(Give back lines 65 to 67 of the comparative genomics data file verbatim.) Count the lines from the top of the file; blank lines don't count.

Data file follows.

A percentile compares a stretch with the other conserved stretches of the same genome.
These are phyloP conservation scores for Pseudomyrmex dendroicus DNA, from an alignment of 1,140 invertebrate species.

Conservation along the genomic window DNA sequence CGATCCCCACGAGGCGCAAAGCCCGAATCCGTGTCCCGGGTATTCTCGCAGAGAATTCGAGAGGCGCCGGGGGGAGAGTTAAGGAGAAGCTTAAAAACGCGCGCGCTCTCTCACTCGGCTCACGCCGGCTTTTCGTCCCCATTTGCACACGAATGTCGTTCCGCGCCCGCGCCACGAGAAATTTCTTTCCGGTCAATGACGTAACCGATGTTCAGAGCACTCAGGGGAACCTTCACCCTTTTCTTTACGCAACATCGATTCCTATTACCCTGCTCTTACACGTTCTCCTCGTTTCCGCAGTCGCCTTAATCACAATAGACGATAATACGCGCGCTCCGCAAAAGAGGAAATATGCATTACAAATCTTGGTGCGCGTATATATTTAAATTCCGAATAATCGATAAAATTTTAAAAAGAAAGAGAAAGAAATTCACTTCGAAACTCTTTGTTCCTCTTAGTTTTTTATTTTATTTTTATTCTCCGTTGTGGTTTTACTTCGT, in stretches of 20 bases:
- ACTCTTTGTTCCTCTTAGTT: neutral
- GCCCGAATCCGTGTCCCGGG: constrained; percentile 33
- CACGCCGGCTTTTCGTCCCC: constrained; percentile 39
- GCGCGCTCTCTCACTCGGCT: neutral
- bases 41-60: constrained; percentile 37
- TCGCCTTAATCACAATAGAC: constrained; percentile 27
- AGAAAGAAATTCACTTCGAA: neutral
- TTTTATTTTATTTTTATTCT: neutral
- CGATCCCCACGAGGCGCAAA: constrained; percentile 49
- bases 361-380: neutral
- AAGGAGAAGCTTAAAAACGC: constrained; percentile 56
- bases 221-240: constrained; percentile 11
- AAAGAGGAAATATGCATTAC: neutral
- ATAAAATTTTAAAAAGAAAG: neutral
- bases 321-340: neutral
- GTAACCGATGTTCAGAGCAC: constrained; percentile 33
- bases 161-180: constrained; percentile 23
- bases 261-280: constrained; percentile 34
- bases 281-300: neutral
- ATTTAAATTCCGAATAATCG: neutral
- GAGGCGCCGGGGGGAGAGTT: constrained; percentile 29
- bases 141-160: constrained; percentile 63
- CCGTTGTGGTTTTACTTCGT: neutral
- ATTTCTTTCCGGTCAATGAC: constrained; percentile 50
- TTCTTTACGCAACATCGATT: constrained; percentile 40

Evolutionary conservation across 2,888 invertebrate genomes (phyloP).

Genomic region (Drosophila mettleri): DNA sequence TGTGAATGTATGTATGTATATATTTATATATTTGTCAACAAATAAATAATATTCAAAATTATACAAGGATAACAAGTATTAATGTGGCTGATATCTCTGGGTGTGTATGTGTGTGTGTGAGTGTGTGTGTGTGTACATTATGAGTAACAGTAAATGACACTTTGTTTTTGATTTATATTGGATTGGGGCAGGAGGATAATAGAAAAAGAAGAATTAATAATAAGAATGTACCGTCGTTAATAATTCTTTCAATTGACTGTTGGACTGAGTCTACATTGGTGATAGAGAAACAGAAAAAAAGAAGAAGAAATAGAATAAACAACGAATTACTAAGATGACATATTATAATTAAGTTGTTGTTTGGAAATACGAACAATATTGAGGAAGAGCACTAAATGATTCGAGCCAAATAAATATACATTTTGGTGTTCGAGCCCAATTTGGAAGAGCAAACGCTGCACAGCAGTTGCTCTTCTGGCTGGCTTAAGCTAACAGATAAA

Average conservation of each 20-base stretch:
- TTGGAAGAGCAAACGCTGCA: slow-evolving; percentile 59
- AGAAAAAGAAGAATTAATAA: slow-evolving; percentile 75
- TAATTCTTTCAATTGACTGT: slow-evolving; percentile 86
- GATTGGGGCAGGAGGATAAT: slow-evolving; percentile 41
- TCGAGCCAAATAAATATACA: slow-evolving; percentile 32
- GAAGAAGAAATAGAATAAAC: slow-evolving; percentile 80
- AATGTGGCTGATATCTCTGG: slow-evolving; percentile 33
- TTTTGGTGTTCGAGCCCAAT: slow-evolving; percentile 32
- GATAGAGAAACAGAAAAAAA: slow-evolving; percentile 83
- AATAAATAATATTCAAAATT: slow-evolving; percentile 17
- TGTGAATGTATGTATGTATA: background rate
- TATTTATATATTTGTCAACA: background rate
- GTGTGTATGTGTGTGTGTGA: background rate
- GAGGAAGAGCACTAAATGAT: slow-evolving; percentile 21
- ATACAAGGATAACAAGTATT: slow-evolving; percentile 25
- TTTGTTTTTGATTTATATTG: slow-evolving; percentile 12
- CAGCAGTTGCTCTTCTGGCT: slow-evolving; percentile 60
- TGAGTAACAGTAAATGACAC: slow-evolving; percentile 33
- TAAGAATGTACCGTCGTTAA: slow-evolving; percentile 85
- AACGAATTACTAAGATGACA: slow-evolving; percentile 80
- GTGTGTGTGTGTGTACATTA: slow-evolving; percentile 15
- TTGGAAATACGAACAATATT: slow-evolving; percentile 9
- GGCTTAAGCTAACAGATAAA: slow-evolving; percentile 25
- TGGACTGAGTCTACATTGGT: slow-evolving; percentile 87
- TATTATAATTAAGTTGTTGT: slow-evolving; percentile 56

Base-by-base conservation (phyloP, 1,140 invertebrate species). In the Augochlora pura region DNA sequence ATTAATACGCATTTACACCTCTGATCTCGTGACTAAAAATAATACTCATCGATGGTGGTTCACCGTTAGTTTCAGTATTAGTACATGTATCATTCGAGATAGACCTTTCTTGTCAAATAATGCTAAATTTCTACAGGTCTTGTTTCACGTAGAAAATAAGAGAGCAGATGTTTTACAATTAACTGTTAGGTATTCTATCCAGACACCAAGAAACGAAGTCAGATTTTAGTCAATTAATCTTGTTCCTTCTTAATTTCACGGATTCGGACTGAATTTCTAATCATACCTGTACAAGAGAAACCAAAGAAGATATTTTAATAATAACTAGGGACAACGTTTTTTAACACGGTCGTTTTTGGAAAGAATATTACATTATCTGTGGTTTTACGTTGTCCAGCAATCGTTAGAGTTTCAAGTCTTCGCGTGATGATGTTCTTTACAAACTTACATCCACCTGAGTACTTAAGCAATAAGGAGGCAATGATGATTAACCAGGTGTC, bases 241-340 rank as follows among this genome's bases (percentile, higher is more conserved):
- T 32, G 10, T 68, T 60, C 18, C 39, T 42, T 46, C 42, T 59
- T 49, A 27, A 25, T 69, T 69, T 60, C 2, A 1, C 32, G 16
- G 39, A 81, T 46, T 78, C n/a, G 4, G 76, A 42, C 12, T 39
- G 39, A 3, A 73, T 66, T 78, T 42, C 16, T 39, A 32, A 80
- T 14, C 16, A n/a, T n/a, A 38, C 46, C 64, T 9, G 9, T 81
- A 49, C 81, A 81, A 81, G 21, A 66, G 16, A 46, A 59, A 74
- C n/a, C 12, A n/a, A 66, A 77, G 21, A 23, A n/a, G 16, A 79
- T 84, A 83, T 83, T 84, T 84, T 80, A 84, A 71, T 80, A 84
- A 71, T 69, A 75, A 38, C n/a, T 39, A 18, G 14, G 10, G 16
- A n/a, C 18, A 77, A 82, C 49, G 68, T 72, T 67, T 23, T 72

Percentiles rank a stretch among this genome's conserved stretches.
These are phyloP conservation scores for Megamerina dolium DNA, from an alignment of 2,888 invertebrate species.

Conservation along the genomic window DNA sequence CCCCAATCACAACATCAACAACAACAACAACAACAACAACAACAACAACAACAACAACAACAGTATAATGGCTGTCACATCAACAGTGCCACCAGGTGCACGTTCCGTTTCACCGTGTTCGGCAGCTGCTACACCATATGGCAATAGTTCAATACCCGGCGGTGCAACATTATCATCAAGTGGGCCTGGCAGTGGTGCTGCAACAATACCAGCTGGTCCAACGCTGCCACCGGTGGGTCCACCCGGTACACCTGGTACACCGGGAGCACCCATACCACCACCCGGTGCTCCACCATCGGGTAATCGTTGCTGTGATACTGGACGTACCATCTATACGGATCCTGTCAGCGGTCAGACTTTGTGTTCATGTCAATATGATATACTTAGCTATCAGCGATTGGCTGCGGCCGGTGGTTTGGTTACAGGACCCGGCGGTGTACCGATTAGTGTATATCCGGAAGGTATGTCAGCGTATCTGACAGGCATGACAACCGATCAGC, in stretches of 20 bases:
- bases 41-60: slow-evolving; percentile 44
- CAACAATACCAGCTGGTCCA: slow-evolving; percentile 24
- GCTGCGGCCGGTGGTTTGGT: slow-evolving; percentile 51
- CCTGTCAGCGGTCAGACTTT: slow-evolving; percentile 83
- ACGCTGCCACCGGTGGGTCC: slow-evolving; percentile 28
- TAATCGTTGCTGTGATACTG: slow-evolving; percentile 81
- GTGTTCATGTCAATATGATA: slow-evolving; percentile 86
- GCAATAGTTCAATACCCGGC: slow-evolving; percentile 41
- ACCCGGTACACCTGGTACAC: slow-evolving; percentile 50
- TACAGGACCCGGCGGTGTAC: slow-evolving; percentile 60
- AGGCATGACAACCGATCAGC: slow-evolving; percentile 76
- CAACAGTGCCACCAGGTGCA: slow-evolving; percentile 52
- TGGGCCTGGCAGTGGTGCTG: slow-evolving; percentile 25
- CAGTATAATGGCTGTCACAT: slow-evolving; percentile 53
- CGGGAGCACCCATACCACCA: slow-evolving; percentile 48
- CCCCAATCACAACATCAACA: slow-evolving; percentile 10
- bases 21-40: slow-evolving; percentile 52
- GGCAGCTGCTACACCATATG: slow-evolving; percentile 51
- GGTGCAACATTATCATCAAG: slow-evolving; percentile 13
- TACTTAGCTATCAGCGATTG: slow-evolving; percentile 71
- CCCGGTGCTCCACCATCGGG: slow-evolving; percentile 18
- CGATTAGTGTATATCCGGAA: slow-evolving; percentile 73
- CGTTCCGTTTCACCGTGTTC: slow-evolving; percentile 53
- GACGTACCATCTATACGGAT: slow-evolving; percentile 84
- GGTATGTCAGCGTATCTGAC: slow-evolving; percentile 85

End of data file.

- T 84, A 83, T 83, T 84, T 84, T 80, A 84, A 71, T 80, A 84
- A 71, T 69, A 75, A 38, C n/a, T 39, A 18, G 14, G 10, G 16
- A n/a, C 18, A 77, A 82, C 49, G 68, T 72, T 67, T 23, T 72